Tanning camp keeps Canada’s indigenous heritage alive
Smoked caribou and bison skins are strewn over old pine logs among the teepees at a tanning camp in Yellowknife, northern Canada, where indigenous youth are preserving their heritage by learning ancestral skills.
“Basically anywhere where there is an animal, you need to learn how to tan its hide for clothes or shelter, or things like that,” says Mandee McDonald, the twenty-something co-founder of the Dene Nahjo community group. “Strong, resilient, indigenous.” The three words printed on the front of her black t-shirt represent for the young woman pride in her community and its customs, which are under threat. “Our ancestors-even some of our grandmothers, and great grandmothers-knew this practice very well, but colonialism... really created a barrier to intergenerational knowledge acquisition,” she explains.
Popularizing tanning among Dene youth helps to keep those traditions alive. Last summer, the tanning camp with its teepees, picnic tables and log frames to affix animal hides was set up on the shores of Frame Lake, a stone’s throw from Yellowknife city hall and the Northwest Territories’ legislative assembly. The Dene used to fish in the lake, but it has become contaminated by nearby gold mine tailings.
Pushing back against colonialism
For members of the Dene Nahjo, which was created to advance social and environmental justice for northern peoples, foster indigenous leaders and lobby Ottawa on policy matters, the camp represents an act of defiance against colonialism. Several tattooed youths, some with silver face piercings and feather earrings, recall how family members had been forced to attend boarding schools hundreds of kilometers away, and were stripped of their language and customs in an effort to integrate them into society.
Each tanned skin, they say, helps to erase more than a century of abuses at the schools run by Christian churches on behalf of the federal government. Outside a teepee, elders scrape hairs off a moose hide laid out on a big blue plastic tarp. Every stroke is methodical and timed. The hair will later be used to decorate baskets made of birch bark. In most North American indigenous cultures all parts of a hunted or trapped animal must be used.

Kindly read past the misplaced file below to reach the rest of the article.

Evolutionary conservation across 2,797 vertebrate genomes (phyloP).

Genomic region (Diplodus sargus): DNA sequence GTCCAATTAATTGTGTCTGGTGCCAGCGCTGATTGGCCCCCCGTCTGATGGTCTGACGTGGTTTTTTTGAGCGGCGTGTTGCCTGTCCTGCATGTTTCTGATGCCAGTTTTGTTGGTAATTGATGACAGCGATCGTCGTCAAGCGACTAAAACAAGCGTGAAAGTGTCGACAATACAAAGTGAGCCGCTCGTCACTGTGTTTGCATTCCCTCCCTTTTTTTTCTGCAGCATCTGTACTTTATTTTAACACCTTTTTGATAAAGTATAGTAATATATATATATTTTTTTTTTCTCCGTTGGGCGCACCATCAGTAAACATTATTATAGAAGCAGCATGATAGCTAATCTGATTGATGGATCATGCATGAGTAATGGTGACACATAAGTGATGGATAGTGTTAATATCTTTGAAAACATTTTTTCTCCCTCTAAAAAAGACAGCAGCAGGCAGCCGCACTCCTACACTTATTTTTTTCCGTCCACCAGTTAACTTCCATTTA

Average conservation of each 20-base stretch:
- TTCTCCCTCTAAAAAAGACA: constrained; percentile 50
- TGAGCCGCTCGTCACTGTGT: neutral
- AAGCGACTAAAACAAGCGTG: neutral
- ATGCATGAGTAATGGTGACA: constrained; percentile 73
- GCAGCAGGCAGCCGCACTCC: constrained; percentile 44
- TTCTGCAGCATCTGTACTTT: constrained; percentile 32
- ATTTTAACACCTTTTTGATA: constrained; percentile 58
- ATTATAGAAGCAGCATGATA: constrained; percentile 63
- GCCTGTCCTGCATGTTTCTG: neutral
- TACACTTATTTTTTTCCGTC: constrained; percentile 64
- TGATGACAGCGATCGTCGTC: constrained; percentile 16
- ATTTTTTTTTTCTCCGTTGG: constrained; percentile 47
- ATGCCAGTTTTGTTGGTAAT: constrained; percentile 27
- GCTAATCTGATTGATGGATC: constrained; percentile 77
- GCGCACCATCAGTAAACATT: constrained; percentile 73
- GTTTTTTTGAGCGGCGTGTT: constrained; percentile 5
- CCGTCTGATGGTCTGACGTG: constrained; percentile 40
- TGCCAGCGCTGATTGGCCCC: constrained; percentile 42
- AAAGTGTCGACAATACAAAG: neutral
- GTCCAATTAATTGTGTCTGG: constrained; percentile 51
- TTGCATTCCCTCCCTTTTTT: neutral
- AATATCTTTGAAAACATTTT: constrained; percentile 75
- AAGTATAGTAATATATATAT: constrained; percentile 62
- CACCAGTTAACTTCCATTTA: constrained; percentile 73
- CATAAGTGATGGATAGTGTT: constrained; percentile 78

For Tania Larsson, another co-founder of the group who has mixed Gwich’in and Swedish ancestry and grew up at the foot of the French Alps, prodding elders for advice can be intimidating. “You can’t just walk up and say ‘Hey, teach me your culture,’” explains the young artist.
“Tanning animal skins is not just about learning a skill, it’s about connecting with your heritage, it’s about going into the wilds, collecting wood and moss, everything you need provided by nature,” she says. Working the hides alongside your elders and peers also helps to build relationships with them, she adds.
Share culture and knowledge
The Dene Nahjo’s aim is to share their cultural knowledge with as many people as possible, not just aboriginals, but also school groups and jetliners full of Asian tourists who come for the Aurora Borealis. Yellowknife resident Jennifer Skelton is grateful for the instruction as her husband recently came back from a hunting trip with a moose, and she wasn’t sure what to do with it. “I think it’s great that they set up here and provide an opportunity for anyone to learn how to work the hides,” she said.
The small, tightknit Dene Nahjo group receives support from local aboriginal leaders, but according to Tania’s sister Nina Larsson it’s the dynamism of its young founders that drives members. “There’s no hierarchy, we are all equal,” she said. “Making decisions (by consensus) can take a bit longer, but we all grow together and have become closer,” she says. — AFP
Dene Nahjo’s aim is to share their cultural knowledge